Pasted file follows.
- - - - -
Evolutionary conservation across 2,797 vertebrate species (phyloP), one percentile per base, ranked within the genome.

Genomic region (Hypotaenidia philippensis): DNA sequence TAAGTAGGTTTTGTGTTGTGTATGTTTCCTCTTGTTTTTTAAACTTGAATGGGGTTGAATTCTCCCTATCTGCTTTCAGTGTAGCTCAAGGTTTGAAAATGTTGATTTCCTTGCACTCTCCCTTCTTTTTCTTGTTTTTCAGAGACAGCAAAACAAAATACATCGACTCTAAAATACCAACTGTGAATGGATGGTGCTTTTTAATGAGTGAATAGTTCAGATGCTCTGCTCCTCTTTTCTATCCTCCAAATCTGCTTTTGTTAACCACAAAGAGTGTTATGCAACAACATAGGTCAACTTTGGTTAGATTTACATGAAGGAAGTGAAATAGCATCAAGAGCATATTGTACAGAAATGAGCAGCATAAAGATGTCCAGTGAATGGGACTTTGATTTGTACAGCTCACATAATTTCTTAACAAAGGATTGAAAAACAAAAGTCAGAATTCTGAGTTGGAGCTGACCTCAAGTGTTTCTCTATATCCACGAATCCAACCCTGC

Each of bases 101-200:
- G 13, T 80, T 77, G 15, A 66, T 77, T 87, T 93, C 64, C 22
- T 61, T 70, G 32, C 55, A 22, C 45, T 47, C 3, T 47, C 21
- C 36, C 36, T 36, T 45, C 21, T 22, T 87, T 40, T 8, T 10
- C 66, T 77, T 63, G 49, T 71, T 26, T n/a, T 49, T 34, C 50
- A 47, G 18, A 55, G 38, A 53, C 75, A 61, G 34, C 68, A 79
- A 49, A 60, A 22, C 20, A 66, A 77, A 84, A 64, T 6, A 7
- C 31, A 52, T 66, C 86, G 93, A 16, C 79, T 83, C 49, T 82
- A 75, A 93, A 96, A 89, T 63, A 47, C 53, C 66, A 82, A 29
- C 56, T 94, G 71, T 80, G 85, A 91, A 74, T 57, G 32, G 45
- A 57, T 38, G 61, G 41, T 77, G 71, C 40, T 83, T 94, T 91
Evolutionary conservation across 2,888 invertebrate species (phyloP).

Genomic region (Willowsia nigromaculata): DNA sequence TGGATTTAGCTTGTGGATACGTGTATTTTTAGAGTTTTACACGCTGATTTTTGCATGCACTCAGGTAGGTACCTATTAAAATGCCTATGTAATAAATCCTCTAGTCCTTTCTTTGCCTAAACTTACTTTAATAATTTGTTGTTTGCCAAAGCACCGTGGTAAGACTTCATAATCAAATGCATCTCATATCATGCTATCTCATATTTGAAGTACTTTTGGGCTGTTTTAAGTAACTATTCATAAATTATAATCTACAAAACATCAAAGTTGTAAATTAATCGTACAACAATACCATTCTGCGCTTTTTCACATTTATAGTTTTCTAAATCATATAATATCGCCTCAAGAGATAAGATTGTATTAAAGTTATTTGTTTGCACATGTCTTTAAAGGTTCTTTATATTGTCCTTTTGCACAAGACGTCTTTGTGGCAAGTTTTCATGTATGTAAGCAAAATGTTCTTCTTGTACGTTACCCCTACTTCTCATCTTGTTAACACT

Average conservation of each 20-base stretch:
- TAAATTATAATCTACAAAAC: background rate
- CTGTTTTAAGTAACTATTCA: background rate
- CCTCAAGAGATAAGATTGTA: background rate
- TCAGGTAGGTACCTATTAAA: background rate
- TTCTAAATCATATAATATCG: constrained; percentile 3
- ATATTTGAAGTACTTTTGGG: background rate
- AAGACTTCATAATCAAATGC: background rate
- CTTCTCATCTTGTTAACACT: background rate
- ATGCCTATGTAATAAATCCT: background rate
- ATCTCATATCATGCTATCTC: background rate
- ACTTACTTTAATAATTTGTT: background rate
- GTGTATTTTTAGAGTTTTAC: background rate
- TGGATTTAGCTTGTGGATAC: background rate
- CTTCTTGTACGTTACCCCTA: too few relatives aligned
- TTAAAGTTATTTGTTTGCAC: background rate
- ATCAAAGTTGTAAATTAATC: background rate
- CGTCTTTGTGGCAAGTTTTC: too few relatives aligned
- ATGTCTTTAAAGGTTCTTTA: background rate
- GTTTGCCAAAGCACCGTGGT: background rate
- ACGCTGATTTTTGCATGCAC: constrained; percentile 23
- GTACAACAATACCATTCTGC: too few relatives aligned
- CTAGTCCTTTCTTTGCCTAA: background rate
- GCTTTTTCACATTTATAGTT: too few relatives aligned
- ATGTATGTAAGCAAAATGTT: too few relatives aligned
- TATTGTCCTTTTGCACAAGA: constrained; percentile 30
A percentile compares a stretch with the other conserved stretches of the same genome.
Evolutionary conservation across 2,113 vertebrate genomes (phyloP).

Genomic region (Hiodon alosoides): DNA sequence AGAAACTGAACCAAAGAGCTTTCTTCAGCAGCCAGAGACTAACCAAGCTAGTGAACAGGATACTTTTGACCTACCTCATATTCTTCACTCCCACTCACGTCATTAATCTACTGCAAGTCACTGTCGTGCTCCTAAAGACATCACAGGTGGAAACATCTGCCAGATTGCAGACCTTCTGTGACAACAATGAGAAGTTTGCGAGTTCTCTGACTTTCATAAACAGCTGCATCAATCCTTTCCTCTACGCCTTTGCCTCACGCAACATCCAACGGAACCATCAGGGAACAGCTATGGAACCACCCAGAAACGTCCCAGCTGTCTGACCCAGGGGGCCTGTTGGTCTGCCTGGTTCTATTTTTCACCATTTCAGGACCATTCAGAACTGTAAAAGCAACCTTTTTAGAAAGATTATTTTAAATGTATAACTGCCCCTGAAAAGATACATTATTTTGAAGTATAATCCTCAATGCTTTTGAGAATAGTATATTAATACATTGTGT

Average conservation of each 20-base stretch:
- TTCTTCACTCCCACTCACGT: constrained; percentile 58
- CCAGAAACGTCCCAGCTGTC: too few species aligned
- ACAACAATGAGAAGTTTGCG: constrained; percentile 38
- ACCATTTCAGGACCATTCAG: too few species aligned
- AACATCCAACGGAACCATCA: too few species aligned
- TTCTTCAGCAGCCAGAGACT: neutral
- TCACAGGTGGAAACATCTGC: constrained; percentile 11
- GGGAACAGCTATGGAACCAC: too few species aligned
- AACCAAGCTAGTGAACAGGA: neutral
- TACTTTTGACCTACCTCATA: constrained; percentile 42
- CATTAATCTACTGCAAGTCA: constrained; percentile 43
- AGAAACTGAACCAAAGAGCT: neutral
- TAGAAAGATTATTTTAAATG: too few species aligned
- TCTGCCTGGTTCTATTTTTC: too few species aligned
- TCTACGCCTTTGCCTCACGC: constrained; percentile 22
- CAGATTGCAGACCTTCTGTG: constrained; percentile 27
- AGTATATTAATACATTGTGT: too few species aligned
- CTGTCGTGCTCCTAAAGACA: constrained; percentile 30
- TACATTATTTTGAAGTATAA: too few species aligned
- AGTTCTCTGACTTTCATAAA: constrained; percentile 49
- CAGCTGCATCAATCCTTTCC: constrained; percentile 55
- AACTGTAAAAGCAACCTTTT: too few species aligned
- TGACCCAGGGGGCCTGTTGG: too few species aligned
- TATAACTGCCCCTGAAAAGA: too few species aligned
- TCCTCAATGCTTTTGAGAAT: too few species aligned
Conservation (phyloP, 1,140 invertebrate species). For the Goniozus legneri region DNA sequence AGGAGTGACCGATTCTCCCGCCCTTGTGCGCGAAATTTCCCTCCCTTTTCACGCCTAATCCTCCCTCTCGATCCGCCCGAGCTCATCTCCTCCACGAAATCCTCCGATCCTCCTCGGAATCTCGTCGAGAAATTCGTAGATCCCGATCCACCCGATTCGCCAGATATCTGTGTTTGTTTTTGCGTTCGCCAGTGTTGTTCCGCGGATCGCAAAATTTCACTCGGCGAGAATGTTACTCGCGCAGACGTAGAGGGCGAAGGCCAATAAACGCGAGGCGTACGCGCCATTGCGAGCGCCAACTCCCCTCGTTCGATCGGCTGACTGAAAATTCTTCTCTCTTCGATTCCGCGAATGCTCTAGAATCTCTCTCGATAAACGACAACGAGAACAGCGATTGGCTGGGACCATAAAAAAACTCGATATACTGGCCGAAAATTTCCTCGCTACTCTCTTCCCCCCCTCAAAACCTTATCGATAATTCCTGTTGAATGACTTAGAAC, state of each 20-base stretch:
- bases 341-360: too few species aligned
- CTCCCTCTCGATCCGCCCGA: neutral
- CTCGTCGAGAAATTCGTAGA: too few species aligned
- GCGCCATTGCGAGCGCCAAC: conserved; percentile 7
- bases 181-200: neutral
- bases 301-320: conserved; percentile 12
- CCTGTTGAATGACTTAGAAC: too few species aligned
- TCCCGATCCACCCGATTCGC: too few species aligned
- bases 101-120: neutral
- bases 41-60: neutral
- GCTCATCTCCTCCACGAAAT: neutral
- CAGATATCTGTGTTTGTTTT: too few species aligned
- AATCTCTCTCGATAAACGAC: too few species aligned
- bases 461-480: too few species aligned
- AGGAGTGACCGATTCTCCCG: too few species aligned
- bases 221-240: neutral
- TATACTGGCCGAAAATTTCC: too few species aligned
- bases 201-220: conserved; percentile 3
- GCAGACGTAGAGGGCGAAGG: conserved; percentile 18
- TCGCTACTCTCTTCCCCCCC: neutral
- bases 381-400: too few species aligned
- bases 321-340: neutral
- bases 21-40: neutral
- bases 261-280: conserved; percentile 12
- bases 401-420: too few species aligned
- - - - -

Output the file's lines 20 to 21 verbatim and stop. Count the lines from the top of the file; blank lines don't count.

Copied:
- TCAGGTAGGTACCTATTAAA: background rate
- TTCTAAATCATATAATATCG: constrained; percentile 3